This project is basically a home theater PC (HTPC) built to be used in a vehicle so it is mobile. I had been calling it an MTPC, but my kids just call it "The Little Black Keyboard" when they ask to use it.
My wife's Dodge Grand Caravan came with a really great entertainment system, but I thought I could make it better. It plays mp3 and other audio files from a hard drive built into the double DIN dash unit, but for video it can only play DVDs and it can't store video files. This means you have to carry a bunch of DVDs around, cluttering the car.
I wanted a way to play files from a thumb drives instead of from disks because there is less possibility of the disks getting ruined or lost. There is also the added benefit of the kids being able to change the movie from the back seat, so they don't have to wait until the passenger can change the disk and the passenger doesn't have to read the movie list for the viewers. On long car trips, this thing is a huge help.
Some minivans are starting to include HD entertainment systems, but the 2013 Caravan wasn't one of them. There are 3 RCA inputs behind the left sliding door, so if I was going to play movies I needed an analog source (which is increasingly difficult to find these days).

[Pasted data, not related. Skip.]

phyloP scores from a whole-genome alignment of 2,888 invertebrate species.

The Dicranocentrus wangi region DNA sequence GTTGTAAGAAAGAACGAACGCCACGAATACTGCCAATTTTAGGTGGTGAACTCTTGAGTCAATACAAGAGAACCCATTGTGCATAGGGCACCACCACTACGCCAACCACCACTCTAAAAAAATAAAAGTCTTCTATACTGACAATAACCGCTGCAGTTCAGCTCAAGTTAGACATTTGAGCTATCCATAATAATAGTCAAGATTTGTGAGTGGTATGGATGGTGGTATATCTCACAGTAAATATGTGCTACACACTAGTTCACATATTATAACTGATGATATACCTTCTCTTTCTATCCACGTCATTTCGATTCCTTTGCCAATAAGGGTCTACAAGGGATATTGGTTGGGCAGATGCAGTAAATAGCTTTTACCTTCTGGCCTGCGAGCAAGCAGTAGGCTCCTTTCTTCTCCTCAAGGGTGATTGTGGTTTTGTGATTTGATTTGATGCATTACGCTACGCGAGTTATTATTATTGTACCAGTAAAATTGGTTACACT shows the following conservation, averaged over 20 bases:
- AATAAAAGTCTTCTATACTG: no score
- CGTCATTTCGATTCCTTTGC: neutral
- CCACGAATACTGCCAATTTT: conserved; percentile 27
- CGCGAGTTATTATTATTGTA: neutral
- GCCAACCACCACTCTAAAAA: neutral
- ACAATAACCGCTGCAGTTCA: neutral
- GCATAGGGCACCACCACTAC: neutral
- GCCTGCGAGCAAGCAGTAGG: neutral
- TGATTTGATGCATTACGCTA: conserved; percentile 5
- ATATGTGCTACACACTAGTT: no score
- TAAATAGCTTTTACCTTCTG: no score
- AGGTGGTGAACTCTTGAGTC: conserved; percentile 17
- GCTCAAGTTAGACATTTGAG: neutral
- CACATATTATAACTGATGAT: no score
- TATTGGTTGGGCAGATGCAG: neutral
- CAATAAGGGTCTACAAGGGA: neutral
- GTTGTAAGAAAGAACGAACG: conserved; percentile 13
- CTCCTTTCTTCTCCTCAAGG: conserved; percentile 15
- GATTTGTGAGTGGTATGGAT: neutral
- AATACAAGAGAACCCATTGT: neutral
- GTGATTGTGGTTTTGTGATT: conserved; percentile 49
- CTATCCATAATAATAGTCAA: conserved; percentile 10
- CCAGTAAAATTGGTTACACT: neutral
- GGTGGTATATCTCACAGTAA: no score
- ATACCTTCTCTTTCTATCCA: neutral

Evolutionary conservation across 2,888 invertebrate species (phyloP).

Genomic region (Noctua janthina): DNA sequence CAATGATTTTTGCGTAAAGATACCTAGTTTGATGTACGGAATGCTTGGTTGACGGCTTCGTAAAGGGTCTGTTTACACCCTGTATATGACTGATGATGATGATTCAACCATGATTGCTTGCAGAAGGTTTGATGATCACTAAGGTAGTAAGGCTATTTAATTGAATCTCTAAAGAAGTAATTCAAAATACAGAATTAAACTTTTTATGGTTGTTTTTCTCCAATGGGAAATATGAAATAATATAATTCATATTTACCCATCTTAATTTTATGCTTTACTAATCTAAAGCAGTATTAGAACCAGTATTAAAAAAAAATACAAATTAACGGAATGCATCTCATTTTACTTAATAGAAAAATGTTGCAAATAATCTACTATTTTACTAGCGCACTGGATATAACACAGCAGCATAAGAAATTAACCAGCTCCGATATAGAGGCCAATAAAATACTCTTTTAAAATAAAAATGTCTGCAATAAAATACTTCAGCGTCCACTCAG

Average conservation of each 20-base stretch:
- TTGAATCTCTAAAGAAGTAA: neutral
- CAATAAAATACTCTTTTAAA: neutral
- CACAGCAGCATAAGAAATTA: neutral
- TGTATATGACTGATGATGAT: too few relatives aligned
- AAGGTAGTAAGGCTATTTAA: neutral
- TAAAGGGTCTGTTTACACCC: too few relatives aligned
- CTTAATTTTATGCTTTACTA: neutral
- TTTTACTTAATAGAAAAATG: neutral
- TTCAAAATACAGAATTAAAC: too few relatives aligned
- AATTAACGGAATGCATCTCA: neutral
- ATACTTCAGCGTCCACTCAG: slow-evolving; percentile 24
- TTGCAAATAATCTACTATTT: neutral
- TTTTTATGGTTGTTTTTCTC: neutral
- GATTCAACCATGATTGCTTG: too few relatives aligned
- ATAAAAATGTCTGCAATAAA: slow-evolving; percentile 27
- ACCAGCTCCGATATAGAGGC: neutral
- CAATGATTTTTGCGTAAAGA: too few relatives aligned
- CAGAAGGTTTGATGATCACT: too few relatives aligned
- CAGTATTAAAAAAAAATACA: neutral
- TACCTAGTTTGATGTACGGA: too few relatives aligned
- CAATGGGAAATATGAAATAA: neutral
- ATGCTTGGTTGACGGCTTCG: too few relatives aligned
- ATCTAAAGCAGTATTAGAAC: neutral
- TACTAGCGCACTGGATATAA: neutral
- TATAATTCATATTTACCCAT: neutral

I have had a Raspberry Pi B+ that I bought to tinker with and use as an Octoprint 3d print server, but I thought I needed something like the Pi model B because it had the 1/8" headphone and the yellow RCA for analog video. Then I discovered that the 1/8" connector on the B+ is actually a 4 conductor jack that provides stereo audio and video as long as you have the right cable to use it. Since we were planning a family roadtrip, I quickly threw this thing together and I was really pleased with the result. If you bring an HDMI cable along for the ride, you can even use it to play movies when you stop in a hotel.
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Step 1: Parts
- The Pi 2 model B is recommended for OSMC, but I am running this on a Raspberry Pi B+ with only a little overclocking and there is very little hesitation
- Micro SD card
- Pi A/V cable or a 4 conductor 1/8" jack or HDMI cable if your car can accept that input (the Pi 2 model B uses the same cable as the B+)
- Large capacity thumb drives (mine is 64gb and holds about 60 movies). If you look around you can find some that are very low profile made by Sandisk and the other big brands.
- USB wifi adapter (I got this USB Wifi adapter for about $5 on a website named after a South American jungle/river)